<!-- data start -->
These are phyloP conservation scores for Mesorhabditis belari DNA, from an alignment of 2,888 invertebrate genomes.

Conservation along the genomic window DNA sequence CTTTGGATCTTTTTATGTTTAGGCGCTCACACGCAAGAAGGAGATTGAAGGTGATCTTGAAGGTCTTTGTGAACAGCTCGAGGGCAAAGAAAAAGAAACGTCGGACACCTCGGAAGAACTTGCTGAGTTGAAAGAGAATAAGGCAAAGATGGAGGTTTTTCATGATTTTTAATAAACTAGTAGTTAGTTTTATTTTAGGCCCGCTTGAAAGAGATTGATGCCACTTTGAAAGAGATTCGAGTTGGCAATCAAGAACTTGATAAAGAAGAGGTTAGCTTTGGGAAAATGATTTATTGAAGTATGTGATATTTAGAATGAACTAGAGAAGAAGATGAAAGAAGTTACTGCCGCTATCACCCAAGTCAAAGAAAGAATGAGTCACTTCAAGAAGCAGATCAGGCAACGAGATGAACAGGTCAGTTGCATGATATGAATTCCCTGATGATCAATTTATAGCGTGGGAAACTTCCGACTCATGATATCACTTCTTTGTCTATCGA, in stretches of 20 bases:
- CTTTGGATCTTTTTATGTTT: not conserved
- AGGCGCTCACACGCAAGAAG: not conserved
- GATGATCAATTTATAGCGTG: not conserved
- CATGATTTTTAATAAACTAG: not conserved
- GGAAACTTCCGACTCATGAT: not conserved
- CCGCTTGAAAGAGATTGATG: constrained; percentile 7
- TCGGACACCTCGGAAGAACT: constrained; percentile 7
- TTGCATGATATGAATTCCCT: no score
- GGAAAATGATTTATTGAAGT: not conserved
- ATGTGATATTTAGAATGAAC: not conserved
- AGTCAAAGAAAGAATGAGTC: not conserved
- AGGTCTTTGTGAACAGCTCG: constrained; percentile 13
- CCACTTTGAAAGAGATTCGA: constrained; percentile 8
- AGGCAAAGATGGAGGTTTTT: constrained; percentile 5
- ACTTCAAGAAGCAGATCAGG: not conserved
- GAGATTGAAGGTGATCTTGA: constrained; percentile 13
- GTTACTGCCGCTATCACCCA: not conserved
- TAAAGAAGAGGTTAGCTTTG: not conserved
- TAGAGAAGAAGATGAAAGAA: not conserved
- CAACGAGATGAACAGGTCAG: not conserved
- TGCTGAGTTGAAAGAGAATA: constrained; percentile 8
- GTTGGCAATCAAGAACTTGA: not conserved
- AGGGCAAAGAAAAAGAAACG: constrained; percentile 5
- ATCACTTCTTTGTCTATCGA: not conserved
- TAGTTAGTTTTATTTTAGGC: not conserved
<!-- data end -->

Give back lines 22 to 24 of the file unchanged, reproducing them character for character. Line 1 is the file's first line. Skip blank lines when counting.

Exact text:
- CAACGAGATGAACAGGTCAG: not conserved
- TGCTGAGTTGAAAGAGAATA: constrained; percentile 8
- GTTGGCAATCAAGAACTTGA: not conserved